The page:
Stress reduction through joy of life. The salutogenesis model by Aaron Antonovsky

Seminar Paper, 2003

20 Pages, Grade: 1





Definition of health

Biography of Aaron Antonovsky

Antonovsky’s Model of Salutogenesis

What are the applications of this concept?
Basic message of the model of salutogenesis
Comparison of salutogenesis and pathogenesis
The salutogenic model
1. Life experiences
2. The sense of coherence (SOC)
3. Generalized resistance resources, GRR
4. Stressors
5. State of tension
6. Coping with tension
7. The health-disease-continuum
8. The questionnaire
Closing remarks

How do I increase joy of life – several approaches




Typically, a person is not preoccupied with his/her health until getting sick. The state of wellbeing is so natural for most of us, that it barely enters the level of our consciousness. Consequently it is not surprising, that there is by far more literature about diseases, their symptoms and the course of a disease, than about the subject of health. Does the term “symptoms of health” exist at all?

Aaron Antonovsky did focus on the interesting subject of how an individual can stay healthy. He developed the model of salutogenesis, which he put in contrast to pathogenesis. Despite of his criticism of the latter concept used by the medical community, it was important for him to stress, that salutogenesis was supposed to serve as an addition to and not a replacement for pathogenesis. This model is presented here.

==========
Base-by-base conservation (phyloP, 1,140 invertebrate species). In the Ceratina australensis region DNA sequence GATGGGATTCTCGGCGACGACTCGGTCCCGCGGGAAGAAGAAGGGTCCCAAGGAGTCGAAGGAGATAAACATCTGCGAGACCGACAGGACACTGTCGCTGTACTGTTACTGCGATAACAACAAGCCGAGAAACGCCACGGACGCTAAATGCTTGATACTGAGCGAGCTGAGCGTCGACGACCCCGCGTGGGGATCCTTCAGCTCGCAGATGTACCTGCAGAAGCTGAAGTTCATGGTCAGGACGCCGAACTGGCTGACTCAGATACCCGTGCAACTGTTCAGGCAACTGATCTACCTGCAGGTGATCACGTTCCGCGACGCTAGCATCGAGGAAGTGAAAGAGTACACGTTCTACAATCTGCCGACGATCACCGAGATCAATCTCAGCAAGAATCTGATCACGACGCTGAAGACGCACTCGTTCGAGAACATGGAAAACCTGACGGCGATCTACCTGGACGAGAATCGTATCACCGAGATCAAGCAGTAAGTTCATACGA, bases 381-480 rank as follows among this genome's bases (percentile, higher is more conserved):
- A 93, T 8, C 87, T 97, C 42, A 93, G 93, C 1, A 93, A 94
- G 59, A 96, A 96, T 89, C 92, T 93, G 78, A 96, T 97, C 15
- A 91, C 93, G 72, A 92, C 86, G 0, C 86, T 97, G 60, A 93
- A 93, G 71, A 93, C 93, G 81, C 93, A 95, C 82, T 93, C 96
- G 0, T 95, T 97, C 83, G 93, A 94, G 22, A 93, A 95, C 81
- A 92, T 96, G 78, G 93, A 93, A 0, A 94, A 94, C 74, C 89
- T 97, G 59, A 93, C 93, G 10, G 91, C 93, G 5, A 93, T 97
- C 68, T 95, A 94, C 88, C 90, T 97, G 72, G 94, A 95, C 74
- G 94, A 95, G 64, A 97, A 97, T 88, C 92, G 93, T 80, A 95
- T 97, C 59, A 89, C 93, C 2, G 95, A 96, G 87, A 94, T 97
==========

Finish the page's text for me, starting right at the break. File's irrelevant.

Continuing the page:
At the end, I will discuss the subject of joy of life.

Definition of health

Health is a very broad term that is difficult to describe, since it can be perceived rather subjectively. Nevertheless, I have found a few definitions that shall be mentioned briefly.

The WHO describes the ideal standard of health in 1948 as a “state of complete psychological and physical wellbeing.” This seems, however, far from reality, because nobody can be absolutely healthy and this state is therefore constantly out of reach. 1